“Shlemiel the First is a delightfully entertaining production. Theater J has gathered a marvelous cast of actors and musicians to make this show a fun experience for young and old alike. Make it a treat for your family for the holiday season – See it!”
– Bob Davis, WGMS
But wait, there’s more! From Brad Hathaway at Potomac Stages
“In 2006 Nick Olcott directed a staged concert version of this rollicking klezmer musical adapted by Robert Brusten from a story from I. B. Singer’s Stories for Children with Donna Migliaccio, Amy McWilliams, Thomas Howley and Dan Manning heading a marvelous small cast. (Click here to read the review of that concert version.) Now the musical gets a full staging and the leads are back. It remains a great deal of fun. McWilliams’ is superb and Migliaccio is no slouch, either. The music remains infectious and there is a continuous stream of whimsy, such as the such as a cure for a rich man’s mortality … Since no rich man ever lived in the town of Chelm, none ever died there. So a rich man can avoid death by living in Chelm! It is illogical logic like that which animates the entire story. (click here to read the full review)
And then, of course, there’s Peter Marks, who lets us know he thinks the “the “oys” and “gevalts” and “meshugas”” add up to “a Jewish version of Hee-Haw.”You know what? We’ll take it. Better, we’ll run on it. “Jewish Hee Haw.” I’d spend a few precious shekels this new year season for a little idiot’s frivolity. I’ve just turned the corner on this blue mood. You know, all yesterday I was a bit hang-dog because I knew this Marksian “feh” was on its way. Now vindicated, I recall some of the really good talks I had at the opening night reception. Like this one with our theater’s wonderful friends, Dr. Al Munzer and Joel Wind. We were talking about the usefulness of the Chelm stories; what they say about our tradition of being able to laugh at ourselves.
One forgets how liberating it can be to puncture the hot air balloon of our own arrogance. A community coming together to poke fun at its own pretensions; that seems like a proposition likely to raise some hackles in uptight quarters. But how necessary! Scour the web for Chelm Stories (like this one “The Shlemiel as Metaphor: Studies in Yiddish and American Jewish Fiction“) and see what a developed tradition there is in casting the Jew as lazy bones, cuckold, luftmensch (or literally, “a man of air”), miskeit (a poor, pathetic one) and we see a portrait of humbled, lower-middle class community of real characters; not a WASPY aspirant in the bunch. They are what they are — Jewish noodniks and balabustas — which is to say pests and ball-breakers; battle-axes and hen-peckers and geeks and fools and loafers and prigs — and well, what’s not to like in this collection of misfits, which is where we come from? Perhaps our production wants to make this even more clear: We grew up on this diet. These stories remain our stories. This is OUR Town. There is joy in telling a tale of human foible. And our Chelm is full of them.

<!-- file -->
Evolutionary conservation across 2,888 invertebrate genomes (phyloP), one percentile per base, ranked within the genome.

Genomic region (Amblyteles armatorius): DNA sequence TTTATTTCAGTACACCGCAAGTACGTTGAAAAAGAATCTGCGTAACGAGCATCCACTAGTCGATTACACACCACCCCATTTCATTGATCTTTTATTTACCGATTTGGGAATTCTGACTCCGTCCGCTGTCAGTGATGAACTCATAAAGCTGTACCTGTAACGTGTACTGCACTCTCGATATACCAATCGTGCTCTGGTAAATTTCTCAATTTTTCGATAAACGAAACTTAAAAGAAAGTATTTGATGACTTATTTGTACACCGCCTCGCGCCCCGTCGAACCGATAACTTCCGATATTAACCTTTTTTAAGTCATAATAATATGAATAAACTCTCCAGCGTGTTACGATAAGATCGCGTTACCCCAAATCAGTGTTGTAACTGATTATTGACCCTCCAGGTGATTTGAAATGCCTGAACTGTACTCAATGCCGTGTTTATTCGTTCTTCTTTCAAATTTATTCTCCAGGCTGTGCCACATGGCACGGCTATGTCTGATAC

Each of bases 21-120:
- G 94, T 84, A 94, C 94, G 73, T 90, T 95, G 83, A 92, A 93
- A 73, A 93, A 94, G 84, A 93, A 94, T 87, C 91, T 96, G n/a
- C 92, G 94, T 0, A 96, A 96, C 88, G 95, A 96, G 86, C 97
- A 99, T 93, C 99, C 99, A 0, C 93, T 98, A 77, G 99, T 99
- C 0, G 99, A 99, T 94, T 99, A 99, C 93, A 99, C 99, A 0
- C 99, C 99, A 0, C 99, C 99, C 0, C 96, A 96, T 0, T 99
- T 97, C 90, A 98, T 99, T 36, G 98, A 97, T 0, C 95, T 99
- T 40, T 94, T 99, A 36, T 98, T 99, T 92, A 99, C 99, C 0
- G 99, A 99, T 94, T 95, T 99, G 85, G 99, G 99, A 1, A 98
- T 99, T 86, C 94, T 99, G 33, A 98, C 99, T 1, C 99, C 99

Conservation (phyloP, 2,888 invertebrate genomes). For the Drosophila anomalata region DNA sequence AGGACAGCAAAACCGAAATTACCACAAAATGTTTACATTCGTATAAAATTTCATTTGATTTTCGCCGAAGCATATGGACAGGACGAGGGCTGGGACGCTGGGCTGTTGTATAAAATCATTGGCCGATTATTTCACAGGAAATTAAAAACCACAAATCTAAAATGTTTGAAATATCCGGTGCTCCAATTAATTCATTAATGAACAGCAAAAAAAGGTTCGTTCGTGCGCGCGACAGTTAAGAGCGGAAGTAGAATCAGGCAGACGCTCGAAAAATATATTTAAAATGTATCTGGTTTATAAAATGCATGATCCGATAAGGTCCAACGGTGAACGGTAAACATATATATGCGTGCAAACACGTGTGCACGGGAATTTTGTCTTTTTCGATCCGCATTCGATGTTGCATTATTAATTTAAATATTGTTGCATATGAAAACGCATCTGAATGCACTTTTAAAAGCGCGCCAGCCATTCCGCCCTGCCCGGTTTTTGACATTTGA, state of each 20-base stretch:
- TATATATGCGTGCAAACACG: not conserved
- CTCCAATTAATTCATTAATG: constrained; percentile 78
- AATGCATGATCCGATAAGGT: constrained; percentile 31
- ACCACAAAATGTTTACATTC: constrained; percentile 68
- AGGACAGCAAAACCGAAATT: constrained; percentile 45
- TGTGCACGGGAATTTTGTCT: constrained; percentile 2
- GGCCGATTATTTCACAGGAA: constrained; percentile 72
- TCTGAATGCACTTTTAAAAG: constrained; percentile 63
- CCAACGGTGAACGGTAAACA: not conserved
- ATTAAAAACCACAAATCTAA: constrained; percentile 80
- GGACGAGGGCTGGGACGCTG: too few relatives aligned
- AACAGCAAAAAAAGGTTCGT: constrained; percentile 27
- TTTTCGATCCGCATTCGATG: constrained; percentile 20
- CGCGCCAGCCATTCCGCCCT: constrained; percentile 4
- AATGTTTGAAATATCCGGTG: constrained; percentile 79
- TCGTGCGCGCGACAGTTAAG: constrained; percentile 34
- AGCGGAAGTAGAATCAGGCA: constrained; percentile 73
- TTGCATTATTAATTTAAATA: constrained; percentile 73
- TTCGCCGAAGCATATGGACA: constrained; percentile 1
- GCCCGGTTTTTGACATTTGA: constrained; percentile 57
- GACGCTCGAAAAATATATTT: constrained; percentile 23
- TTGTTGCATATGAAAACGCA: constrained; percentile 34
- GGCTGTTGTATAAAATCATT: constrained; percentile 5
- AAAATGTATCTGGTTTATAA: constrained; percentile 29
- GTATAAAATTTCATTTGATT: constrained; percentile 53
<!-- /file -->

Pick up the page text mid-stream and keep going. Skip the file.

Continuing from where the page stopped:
I get this in our production. I think that not only is the joy contagious; so too is the meaning and the moral. Let’s don’t take ourselves too seriously. Let’s don’t take our art too seriously either. How’s that for a provocative comment? Said squarely at the self! Let’s make this show as tight and sharp as it can be but let’s let its impact be one of carefree abandonment of uptight pretension.
Reviews, shmeviews… We take ’em when they’re good. We put our boots on ’em when they tell us we’re doing Hee Haw. All things have their uses.
We’re sold out on Sunday (or just about) and looking forward to a great run. Can anyone say “Disputation, Mr. Marks?” We shall see.